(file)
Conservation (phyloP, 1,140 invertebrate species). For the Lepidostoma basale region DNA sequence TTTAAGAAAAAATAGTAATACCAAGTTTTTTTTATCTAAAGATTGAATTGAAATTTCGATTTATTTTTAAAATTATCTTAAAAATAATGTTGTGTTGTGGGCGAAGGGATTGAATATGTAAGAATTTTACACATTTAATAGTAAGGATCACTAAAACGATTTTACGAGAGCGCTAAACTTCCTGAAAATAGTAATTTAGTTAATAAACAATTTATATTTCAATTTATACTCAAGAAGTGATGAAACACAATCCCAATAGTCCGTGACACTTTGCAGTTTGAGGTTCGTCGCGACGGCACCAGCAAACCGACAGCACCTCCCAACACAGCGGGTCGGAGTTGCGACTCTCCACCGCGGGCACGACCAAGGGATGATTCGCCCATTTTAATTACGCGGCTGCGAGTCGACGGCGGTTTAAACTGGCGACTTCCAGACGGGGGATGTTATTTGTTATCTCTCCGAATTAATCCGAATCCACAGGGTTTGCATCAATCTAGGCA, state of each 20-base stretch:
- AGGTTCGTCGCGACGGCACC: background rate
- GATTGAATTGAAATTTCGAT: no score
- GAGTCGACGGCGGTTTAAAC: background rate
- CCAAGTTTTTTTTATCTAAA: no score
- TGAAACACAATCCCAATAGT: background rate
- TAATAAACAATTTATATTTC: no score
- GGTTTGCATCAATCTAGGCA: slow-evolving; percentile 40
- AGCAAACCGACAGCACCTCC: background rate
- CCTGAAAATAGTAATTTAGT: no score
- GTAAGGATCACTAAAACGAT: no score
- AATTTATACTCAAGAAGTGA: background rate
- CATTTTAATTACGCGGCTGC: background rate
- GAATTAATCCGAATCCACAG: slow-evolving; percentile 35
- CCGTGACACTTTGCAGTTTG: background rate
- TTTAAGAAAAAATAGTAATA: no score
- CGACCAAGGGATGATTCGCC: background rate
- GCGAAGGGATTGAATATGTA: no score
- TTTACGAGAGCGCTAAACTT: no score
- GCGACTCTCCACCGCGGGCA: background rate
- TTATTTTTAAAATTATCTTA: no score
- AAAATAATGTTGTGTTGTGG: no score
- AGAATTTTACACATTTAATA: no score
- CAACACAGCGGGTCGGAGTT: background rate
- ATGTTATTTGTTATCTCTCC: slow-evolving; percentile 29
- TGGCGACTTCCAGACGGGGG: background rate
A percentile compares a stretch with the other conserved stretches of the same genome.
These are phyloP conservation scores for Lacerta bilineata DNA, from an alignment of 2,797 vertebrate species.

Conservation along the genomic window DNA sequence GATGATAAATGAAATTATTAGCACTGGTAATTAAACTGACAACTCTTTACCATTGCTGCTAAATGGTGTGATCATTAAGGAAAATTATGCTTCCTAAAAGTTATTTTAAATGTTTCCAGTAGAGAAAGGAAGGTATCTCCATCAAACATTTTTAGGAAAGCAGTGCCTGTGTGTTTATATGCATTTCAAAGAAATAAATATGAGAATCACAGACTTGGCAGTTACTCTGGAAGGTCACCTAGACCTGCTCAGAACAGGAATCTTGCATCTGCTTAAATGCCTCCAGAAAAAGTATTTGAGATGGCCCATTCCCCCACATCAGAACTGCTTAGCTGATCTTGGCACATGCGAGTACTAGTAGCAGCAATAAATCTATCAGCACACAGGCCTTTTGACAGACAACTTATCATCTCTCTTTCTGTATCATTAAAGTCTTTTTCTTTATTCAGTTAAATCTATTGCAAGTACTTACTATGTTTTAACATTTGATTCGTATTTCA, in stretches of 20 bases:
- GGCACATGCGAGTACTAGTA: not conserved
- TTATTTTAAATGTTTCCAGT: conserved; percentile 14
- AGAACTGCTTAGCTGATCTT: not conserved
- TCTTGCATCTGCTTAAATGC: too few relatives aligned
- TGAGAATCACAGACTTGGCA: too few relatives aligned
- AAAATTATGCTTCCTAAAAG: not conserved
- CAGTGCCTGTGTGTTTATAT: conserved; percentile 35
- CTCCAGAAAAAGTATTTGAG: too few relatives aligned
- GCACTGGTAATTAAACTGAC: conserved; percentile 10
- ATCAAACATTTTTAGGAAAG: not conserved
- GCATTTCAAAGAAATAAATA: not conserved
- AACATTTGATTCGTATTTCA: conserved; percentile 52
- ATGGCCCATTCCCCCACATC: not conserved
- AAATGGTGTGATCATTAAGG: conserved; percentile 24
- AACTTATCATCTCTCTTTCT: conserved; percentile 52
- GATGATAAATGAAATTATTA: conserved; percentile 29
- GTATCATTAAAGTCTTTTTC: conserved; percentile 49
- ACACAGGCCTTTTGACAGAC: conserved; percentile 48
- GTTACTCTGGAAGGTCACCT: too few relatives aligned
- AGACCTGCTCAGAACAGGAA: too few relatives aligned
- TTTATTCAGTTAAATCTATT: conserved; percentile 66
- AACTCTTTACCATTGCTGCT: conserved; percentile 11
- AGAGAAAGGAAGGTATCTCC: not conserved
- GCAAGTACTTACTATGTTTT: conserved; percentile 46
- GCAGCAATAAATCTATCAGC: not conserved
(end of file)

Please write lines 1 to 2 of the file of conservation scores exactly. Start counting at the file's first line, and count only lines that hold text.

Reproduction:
Conservation (phyloP, 1,140 invertebrate species). For the Lepidostoma basale region DNA sequence TTTAAGAAAAAATAGTAATACCAAGTTTTTTTTATCTAAAGATTGAATTGAAATTTCGATTTATTTTTAAAATTATCTTAAAAATAATGTTGTGTTGTGGGCGAAGGGATTGAATATGTAAGAATTTTACACATTTAATAGTAAGGATCACTAAAACGATTTTACGAGAGCGCTAAACTTCCTGAAAATAGTAATTTAGTTAATAAACAATTTATATTTCAATTTATACTCAAGAAGTGATGAAACACAATCCCAATAGTCCGTGACACTTTGCAGTTTGAGGTTCGTCGCGACGGCACCAGCAAACCGACAGCACCTCCCAACACAGCGGGTCGGAGTTGCGACTCTCCACCGCGGGCACGACCAAGGGATGATTCGCCCATTTTAATTACGCGGCTGCGAGTCGACGGCGGTTTAAACTGGCGACTTCCAGACGGGGGATGTTATTTGTTATCTCTCCGAATTAATCCGAATCCACAGGGTTTGCATCAATCTAGGCA, state of each 20-base stretch:
- AGGTTCGTCGCGACGGCACC: background rate